It Could Be Worse
So we know that under Morgan Burke, Purdue added two national titles to its collection of, uh, one, which is good. Sort of. I mean, three is much better than one, and yes, we can all name schools with more than that in just basketball ... but how bad is it? We're not the fans with the least, are we? To answer those questions, I did some research.
Well, that's not entirely true. I started by doing some research, and then once again, my sources had incomplete data, so I put something together myself. You've probably stumbled across this table on Wikipedia - no, seriously, I don't care what your freshman-year professors told you, Wikipedia is generally the best source for this kind of thing because people who care about sports will update stuff, sometimes as soon as it happens. (21st-century problems: people not updating the UEFA Euro 2016 page within seconds of the final whistle.) Anyway, yes, this is up-to-date as of now (insert joke about lack of Big Tenteen national titles), and ... yeah.
Crash course in NCAA titles: they count NCAA tournaments only, so no I-A football stuff (yet), and no older we-voted-on-it stuff (yes, that's why I ignore 1932). Fencing (since 1990; from 1982-89 it was women only), rifle and skiing are the only co-ed sports, and yes, Penn State is/was very good at fencing. (West Virginia dominates rifle, and Colorado and Utah rule the skiing empire.)
So you can exclude Penn State's fencing titles, you can turn up your nose at Maryland's field hockey (8) and women's lacrosse (12) titles, and we can marvel at how Indiana managed 24 men's titles and no women's titles (only Oklahoma State has more men's titles without at least one women's crown), but none of that moves Purdue up from the spot they're in. Yay Rutgers! (BTW, their one title ... is in fencing. My numbers have it in the Mixed column.)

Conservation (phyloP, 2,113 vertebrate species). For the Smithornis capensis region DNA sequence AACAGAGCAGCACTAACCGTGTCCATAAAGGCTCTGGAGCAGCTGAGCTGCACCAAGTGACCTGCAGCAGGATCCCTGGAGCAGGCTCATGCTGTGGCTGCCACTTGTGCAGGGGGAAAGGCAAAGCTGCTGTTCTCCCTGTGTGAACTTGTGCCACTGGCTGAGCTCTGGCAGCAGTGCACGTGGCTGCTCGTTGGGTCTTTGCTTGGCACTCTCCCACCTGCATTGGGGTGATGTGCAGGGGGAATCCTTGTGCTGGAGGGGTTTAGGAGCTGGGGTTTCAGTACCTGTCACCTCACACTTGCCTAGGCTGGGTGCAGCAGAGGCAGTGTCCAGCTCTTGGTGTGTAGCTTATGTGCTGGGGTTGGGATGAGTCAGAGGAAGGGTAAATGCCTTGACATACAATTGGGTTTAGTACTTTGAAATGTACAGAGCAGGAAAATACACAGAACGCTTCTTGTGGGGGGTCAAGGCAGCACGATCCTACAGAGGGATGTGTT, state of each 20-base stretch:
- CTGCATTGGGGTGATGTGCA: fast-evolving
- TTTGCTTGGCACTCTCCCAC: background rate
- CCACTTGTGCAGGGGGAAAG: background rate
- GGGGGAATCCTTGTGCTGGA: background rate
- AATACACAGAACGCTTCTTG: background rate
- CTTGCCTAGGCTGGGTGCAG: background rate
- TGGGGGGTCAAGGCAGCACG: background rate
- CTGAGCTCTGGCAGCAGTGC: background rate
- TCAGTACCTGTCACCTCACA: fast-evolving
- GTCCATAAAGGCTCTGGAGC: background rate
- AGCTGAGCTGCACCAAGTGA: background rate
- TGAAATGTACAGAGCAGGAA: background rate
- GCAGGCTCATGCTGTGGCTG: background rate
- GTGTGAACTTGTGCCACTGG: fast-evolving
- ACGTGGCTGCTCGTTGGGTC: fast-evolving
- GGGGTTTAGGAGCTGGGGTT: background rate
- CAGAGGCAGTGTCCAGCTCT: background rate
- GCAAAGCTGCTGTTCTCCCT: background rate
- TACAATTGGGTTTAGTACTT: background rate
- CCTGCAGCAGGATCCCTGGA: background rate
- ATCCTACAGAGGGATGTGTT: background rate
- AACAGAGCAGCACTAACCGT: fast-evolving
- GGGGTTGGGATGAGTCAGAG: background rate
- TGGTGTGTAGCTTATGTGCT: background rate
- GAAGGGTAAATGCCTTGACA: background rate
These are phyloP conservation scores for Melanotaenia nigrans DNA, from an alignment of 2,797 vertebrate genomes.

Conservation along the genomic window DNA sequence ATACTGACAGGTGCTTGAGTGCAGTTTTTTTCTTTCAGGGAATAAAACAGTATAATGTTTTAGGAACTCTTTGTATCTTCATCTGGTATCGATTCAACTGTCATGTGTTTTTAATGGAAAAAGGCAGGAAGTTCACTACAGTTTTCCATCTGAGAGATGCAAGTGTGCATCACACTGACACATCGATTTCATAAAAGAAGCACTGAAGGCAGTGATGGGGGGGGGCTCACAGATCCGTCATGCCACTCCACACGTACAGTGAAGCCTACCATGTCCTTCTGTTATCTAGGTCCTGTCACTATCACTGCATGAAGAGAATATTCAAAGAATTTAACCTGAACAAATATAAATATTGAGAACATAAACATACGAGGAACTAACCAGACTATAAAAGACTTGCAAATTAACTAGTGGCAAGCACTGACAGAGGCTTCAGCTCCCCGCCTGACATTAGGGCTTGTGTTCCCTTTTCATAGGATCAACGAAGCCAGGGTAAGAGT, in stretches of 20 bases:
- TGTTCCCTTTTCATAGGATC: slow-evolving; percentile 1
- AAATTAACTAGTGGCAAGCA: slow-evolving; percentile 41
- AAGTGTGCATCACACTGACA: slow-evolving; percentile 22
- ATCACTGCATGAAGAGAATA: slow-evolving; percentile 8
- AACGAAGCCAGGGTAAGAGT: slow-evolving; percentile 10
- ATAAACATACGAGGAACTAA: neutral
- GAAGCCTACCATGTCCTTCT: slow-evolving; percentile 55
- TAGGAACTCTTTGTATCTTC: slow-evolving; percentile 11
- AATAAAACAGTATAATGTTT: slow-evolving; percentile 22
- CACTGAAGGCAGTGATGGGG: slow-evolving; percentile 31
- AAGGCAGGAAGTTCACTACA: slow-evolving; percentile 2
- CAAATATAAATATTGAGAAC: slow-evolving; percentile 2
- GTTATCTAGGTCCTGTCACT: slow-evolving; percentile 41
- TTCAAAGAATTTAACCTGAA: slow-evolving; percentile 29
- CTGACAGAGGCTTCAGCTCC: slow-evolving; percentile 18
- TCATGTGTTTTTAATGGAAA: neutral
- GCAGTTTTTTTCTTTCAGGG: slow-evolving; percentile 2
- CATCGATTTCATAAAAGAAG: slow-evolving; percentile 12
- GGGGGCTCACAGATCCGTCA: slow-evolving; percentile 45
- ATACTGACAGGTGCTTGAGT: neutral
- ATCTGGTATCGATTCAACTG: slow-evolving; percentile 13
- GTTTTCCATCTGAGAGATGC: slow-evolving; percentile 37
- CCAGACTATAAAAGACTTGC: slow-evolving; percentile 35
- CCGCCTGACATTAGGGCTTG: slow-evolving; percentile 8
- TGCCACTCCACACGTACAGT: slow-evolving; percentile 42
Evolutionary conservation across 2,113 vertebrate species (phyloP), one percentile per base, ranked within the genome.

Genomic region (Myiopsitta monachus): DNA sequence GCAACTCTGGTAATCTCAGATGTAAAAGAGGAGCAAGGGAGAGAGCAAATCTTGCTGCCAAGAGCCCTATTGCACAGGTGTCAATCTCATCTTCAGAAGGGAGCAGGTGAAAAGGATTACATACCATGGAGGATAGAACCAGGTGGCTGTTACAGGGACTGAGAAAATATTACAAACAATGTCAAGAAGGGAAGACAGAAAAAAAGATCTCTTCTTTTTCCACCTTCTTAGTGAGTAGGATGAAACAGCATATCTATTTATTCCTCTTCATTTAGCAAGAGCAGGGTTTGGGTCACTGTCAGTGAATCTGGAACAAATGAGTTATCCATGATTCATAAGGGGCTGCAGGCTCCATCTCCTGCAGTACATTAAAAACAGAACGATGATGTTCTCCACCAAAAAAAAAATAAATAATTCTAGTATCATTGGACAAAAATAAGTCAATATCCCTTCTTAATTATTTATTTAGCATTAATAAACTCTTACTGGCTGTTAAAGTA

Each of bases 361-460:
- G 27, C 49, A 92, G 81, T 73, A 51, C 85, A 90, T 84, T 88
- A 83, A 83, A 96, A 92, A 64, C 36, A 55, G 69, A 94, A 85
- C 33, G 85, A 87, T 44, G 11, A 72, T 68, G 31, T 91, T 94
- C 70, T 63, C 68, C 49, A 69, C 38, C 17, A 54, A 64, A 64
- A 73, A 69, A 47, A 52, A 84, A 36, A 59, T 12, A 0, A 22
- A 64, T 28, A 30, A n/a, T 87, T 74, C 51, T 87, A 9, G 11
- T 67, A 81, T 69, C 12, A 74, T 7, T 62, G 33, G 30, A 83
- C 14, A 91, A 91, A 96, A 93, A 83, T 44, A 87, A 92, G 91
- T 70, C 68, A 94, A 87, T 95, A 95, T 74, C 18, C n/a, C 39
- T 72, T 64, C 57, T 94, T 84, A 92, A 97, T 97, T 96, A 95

Fine, but we kind of knew that already - I've noted it before. What about the other P5 schools? I went searching, and that's where I hit my first obstacle. The Pac-12 lists them neatly, along with individual titles (of course they do, wouldn't you if you had that many?), as does the ACC, but that's it. And of course that doesn't put all the data together for us. So I took the NCAA combined record book (link to PDF), parsed it into Excel, and then added the relevant 2015-16 titles.
Bad news: of 65 P5 schools, Purdue is pretty far down the list, and obviously miles behind the teams at the top. Good news: not the worst! Not at all! More than one-sixth of other P5 schools have fewer team titles, and five don't have any.
Naturally, this would be the kind of information that would be great to have online ... too bad we're not at that point yet. Anyway, never mind that. At this point, you're probably thinking "Wait a minute Dave - don't you spend a lot of time telling us that championships aren't everything?" In that case, I'll remind you that the internet convention is for such things to be asked in bold type.
Wait a minute Dave - don't you spend a lot of time telling us that championships aren't everything?
Um, yes. Yes I do.
But you just did a mini-post on championships.
I did. They're the ultimate prize, so even though I don't believe they're the best indicator of success, they're where a lot of discussions start, so I thought we'd start with them.
Does that mean you're going into more detail next?
Does a bear ... oh right, family site. Does a bear look at a Jeep with a soft-top and think of it like a Hot Pocket? Yes - next, we'll look at conference performance, both historical and Burke-era. No, I'm not going to compile overall softball records ... but I will have some data like that.